Framers Vs Constitution

1618 Words7 Pages

As time has progressed, the United States has continuously changed to meet the needs of its people. With each passing day, the country has slowly shifted away from what it had been initially as created by our forefathers. One reason for this transformation has been the nation’s judicial branch which has influenced the course of social and reform movements, as well as our ideologies and beliefs. The court rulings under Earl Warren are evidence that the judicial branch is a powerful force that can be a catalyst for change.
The framers of the United States Constitution did not have any specific predictions for what the future would hold. It is also impossible for framers to cover every possible situation that could happen in the Constitution. …show more content…

This gives court the power to void any laws that they think violates the Constitution. In 1803, the Supreme Court case Marbury vs. Madison created the power for the judicial branch to interpret the Constitution and apply it to the actions of the executive and legislative branch. This is arguably one of the first major Supreme Court cases that helped emphasize the Supreme Court. Supreme Court Justice John Marshall gave the opinion of the court and wrote that, “the particular phraseology of the Constitution of the United States confirms and strengthens the principle, supposed to be essential to all written Constitutions, that a law repugnant to the Constitution is void, and that courts, as well as other departments, are bound by that instrument” (Marshall). Having judicial review has allowed the court to become a powerful force of change because it makes it possible for the judicial branch to have an influence on government actions that could potentially harm citizens. Through the establishment of judicial review, the judicial branch has been an active role within the federal …show more content…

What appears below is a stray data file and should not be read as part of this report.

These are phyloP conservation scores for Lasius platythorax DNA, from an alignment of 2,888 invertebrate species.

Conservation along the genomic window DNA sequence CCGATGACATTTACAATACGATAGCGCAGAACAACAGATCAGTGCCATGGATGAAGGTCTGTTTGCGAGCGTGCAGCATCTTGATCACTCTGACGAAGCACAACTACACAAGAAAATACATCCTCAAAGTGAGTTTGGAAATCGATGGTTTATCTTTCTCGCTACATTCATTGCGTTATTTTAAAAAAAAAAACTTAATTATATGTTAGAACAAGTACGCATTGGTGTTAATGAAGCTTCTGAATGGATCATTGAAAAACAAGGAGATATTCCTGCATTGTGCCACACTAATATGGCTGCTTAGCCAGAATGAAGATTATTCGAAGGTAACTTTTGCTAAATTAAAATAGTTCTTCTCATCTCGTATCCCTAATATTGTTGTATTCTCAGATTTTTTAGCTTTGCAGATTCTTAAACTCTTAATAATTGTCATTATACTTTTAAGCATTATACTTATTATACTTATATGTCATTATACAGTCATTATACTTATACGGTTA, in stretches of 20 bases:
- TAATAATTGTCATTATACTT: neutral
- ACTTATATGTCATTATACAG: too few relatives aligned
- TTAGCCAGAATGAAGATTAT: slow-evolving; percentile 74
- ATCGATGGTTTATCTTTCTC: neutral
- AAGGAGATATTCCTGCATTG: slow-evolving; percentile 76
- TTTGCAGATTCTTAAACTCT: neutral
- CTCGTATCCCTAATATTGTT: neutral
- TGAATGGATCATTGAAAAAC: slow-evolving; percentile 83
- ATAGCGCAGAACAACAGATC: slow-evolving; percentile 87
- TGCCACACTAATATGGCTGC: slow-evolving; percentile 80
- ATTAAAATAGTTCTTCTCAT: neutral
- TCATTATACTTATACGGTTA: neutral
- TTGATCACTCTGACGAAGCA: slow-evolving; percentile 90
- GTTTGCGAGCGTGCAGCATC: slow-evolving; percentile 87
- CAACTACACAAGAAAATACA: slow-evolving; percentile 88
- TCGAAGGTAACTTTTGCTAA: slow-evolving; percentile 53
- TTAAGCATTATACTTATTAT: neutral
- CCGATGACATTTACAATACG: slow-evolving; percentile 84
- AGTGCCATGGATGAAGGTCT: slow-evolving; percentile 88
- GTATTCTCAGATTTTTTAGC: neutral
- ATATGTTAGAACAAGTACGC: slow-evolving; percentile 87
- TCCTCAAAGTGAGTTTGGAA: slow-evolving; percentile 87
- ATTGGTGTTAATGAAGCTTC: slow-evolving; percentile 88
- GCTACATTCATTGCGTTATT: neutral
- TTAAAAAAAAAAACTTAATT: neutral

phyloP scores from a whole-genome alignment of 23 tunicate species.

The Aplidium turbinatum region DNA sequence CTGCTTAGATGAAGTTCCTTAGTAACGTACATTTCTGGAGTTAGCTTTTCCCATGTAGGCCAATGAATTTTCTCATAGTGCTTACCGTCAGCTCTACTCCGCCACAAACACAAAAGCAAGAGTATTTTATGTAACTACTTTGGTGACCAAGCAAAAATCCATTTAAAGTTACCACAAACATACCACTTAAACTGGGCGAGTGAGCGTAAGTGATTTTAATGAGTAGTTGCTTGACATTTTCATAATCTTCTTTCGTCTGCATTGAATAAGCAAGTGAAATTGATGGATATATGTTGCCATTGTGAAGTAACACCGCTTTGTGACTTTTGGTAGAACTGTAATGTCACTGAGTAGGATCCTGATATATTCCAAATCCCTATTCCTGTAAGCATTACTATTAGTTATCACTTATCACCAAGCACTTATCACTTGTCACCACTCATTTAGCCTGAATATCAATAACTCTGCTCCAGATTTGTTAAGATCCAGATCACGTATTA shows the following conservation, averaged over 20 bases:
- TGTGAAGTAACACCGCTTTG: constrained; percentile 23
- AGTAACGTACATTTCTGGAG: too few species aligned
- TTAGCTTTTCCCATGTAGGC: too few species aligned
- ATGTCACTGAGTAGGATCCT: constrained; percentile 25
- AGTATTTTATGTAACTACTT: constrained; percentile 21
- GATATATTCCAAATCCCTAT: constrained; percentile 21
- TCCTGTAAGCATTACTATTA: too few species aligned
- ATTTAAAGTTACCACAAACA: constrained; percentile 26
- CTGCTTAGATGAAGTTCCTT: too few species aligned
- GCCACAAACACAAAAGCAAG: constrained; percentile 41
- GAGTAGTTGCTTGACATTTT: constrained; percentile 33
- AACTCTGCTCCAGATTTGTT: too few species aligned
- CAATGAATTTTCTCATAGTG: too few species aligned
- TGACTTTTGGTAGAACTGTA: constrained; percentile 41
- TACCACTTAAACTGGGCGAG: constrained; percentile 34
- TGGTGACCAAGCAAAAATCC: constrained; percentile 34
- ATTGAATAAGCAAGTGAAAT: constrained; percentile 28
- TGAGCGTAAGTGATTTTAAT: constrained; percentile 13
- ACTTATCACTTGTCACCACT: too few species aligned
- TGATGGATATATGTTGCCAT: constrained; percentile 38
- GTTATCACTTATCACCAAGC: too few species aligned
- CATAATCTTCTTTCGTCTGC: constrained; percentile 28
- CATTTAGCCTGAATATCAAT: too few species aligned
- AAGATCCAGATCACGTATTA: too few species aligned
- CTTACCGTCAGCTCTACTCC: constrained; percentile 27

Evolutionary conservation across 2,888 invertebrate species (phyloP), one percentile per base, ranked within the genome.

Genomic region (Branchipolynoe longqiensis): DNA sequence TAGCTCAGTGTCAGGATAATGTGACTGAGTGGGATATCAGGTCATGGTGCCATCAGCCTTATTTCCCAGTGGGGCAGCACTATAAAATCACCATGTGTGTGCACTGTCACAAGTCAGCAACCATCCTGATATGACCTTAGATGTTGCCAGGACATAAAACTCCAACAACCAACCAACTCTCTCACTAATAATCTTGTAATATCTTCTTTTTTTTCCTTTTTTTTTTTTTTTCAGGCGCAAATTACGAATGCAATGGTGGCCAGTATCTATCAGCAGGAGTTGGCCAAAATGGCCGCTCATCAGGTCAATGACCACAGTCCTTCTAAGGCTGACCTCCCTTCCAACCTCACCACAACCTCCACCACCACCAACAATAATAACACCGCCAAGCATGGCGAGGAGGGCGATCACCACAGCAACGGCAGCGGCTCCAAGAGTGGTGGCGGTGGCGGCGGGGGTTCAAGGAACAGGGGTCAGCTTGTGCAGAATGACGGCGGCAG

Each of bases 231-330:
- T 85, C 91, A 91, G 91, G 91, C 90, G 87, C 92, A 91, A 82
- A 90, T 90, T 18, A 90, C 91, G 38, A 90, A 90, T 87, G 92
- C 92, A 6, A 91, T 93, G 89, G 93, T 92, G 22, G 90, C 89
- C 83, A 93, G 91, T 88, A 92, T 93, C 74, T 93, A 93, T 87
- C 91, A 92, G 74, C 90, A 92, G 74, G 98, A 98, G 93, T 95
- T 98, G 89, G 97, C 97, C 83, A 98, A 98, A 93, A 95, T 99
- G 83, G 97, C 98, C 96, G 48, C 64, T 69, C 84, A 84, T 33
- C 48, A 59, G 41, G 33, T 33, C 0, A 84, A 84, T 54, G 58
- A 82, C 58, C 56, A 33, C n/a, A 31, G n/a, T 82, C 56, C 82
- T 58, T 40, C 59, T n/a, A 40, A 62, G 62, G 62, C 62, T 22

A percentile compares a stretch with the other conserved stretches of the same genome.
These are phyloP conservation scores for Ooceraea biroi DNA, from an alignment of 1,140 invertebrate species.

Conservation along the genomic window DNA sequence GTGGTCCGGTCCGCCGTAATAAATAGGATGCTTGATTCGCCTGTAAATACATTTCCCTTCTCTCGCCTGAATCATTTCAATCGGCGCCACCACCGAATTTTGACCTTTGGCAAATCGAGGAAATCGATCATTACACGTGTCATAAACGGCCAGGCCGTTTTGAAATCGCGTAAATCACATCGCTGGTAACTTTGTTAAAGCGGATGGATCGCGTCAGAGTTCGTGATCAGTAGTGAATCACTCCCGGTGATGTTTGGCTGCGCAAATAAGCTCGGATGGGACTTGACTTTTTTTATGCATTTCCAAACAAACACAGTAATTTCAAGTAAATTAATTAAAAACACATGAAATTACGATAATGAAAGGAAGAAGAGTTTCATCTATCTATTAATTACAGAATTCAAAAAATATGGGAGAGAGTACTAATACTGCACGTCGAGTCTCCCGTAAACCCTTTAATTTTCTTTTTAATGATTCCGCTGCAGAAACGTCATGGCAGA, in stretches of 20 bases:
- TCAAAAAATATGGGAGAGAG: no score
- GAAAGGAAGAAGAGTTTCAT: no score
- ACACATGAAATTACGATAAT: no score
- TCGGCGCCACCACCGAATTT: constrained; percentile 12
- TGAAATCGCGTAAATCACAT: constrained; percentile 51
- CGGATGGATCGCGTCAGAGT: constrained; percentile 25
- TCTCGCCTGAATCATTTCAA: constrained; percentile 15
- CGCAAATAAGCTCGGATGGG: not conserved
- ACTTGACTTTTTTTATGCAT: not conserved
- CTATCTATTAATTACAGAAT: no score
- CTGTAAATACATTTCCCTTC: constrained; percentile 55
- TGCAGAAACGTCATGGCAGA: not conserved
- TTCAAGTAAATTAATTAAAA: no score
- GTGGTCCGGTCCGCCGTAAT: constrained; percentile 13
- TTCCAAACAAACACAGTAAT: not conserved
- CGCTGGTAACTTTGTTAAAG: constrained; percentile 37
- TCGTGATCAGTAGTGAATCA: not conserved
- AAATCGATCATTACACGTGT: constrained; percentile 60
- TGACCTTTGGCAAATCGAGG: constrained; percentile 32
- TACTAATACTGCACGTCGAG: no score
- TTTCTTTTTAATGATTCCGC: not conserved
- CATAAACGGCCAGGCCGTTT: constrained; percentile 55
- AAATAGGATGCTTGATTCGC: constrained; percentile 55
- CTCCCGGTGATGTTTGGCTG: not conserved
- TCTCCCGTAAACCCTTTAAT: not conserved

Compared to other nations’ constitutions, the United States’ constitution is very brief. Therefore, it is the people’s job to interpret the meaning of the Constitution. There are mainly two kinds of constitutional interpretation. The first type is known as the originalist approach. This type of approach leads to a strict and literal interpretation of the Constitution. Having an originalist approach removes flexibility because the interpretation is derived from the framer’s intent. Originalism also “better respects the notion of the Constitution as a binding contract,” instead of being a ‘living document’ (Linder). Applying an originalist approach when making court decisions can potentially limit the power of the court and its ability to bring change to the

Open Document